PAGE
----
Can I divide herbaceous perennials in spring?Many of you out there have gardens that are littered with dozens of herbaceous or border perennials. Perennials that have been planted for three years or more may have formed a large clump with a deteriorating central area or perhaps the perennial is encroaching on the neighbouring plantings. Perennials like this are ideal candidates for division, which as well a benefiting the divided plant will also give you new plants for other areas of your garden.
The herbacous perennials you can splitThere are only a few perennials that do not respond to spring division and they are.....Acanthus, Anemone, Aruncus, Centranthus, Dianthus, Gypsophola, Iris, Limonium, Linum, Meconopsis, Paeonia, Penstemon, Platycodon, and Verbascum. All other perennials are safe enough to divide during spring.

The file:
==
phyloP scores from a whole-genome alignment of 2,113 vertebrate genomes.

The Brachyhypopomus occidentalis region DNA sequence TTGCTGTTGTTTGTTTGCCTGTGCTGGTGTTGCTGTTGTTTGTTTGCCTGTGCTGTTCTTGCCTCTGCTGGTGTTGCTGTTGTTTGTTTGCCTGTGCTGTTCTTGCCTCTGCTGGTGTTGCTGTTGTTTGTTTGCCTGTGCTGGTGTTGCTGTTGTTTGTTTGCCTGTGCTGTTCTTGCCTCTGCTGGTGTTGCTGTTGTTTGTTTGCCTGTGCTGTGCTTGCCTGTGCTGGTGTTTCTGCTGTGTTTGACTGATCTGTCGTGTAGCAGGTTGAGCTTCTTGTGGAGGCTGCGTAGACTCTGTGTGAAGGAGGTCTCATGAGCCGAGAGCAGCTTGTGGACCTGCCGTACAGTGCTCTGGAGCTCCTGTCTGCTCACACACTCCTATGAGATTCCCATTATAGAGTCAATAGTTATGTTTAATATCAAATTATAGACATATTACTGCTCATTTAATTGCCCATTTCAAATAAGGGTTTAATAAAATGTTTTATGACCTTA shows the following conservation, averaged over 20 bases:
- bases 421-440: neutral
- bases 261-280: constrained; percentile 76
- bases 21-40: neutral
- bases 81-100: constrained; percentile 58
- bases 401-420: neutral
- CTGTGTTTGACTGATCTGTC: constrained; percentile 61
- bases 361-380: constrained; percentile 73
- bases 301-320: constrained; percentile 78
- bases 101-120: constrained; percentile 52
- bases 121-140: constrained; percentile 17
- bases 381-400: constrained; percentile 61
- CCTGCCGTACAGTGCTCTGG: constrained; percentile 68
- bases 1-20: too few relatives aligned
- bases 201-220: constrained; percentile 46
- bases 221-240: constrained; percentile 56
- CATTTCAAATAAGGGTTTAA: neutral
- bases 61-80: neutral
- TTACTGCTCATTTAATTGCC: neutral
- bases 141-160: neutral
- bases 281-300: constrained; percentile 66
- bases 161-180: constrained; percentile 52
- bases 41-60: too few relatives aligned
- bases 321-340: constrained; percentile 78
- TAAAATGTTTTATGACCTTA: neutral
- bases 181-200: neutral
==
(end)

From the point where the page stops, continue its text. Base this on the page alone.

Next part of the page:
How to divideCarry out all division on a "soft" day, by which I mean a damp day with damp soil and no harsh drying winds. This is because your first task is to carefully dig up the perennial clump thus exposing it to the air. You should aim to divide the plant so that the dead central area is discarded and you are left with four to six divisions from the fresh outer growths. Make sure each division has several healthy buds or shoots and a reasonable amount of root. What should you use to divide a perennial, well soft rooted types can be pulled apart simply by using your hands. If the clump is tough use two garden forks. On a very tough rootstock you may even have to chop with a sharp spade or hatchet. Replant all divisions as soon as possible; use a mix of one part topsoil and one part multipurpose compost as a backfill mix.
Give the replant a heavy watering and do not allow the surrounding soil to dry out over the summer.
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